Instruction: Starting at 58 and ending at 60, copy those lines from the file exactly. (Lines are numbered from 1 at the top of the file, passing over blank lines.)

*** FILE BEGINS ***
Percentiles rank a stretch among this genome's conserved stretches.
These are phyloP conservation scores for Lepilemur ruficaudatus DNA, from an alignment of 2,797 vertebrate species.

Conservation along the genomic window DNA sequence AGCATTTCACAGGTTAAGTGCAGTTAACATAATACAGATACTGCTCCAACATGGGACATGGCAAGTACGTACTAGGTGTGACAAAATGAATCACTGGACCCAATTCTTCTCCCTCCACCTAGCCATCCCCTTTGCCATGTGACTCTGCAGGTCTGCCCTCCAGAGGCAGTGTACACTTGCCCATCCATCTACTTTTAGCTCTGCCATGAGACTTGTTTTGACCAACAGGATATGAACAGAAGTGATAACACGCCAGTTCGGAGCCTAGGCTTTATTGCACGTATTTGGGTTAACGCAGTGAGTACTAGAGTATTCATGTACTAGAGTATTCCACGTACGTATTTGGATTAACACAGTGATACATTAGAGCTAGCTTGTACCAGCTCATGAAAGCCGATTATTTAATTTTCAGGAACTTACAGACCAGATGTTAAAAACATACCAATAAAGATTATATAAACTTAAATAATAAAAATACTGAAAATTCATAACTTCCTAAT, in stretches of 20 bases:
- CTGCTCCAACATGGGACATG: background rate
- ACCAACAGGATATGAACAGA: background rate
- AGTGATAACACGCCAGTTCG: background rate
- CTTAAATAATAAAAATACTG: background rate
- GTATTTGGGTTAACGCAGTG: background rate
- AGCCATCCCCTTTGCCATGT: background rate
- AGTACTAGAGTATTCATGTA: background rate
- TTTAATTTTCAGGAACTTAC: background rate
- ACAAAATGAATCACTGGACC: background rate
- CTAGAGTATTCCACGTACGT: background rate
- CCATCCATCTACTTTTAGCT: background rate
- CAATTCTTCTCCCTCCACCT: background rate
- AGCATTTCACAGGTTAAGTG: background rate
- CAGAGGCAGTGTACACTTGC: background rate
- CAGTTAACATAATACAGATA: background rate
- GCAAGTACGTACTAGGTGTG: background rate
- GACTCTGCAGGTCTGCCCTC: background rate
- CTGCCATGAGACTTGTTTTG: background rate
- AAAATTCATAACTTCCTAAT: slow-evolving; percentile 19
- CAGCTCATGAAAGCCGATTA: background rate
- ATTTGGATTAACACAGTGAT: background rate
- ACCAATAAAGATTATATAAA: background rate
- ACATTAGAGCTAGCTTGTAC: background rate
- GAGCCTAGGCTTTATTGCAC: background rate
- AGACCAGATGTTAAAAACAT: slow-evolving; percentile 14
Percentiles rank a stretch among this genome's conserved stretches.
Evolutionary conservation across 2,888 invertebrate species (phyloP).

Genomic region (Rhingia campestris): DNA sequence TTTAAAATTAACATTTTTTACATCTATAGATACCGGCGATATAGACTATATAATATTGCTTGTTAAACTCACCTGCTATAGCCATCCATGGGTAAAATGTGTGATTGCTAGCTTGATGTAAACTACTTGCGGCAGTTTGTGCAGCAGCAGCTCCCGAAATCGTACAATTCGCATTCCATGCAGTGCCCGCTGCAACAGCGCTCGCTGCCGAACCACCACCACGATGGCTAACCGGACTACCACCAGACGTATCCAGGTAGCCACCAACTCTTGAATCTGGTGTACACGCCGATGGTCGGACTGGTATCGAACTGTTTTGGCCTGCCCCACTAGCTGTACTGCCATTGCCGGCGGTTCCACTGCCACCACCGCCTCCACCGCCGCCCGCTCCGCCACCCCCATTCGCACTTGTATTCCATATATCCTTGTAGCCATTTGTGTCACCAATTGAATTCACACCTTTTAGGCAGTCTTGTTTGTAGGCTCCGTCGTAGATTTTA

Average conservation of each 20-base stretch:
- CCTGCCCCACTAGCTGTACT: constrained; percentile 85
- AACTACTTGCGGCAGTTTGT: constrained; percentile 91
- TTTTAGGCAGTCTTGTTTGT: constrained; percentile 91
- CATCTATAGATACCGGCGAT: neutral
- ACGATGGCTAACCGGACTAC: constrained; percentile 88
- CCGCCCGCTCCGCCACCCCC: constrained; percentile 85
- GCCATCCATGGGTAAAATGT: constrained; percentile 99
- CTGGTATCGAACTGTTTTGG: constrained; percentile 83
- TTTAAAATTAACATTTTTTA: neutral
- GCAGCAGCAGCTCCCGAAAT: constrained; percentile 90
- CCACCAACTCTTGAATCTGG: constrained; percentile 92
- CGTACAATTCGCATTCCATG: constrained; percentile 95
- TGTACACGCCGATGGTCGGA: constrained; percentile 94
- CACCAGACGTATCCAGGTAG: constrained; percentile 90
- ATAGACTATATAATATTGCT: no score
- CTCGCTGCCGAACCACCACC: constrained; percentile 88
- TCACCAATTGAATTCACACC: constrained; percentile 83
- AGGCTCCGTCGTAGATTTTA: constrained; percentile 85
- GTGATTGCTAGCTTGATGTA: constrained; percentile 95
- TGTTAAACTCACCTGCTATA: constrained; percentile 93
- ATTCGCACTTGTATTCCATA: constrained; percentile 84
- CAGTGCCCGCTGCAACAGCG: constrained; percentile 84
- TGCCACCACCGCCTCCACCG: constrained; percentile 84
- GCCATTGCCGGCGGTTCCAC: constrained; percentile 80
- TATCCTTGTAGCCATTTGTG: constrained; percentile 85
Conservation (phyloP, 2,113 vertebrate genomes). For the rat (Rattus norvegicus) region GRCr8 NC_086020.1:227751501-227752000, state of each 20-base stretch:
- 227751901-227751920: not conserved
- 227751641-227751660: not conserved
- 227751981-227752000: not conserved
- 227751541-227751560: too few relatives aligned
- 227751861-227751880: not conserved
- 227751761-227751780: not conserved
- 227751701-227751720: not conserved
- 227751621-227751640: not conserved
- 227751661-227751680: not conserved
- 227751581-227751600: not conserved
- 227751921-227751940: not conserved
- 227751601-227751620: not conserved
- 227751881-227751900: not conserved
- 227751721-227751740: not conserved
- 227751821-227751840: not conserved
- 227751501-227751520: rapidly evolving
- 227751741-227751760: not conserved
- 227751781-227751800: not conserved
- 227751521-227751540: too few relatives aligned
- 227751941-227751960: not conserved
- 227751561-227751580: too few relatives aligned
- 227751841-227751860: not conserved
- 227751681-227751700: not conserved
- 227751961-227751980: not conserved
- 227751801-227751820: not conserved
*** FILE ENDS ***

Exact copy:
Conservation (phyloP, 2,113 vertebrate genomes). For the rat (Rattus norvegicus) region GRCr8 NC_086020.1:227751501-227752000, state of each 20-base stretch:
- 227751901-227751920: not conserved
- 227751641-227751660: not conserved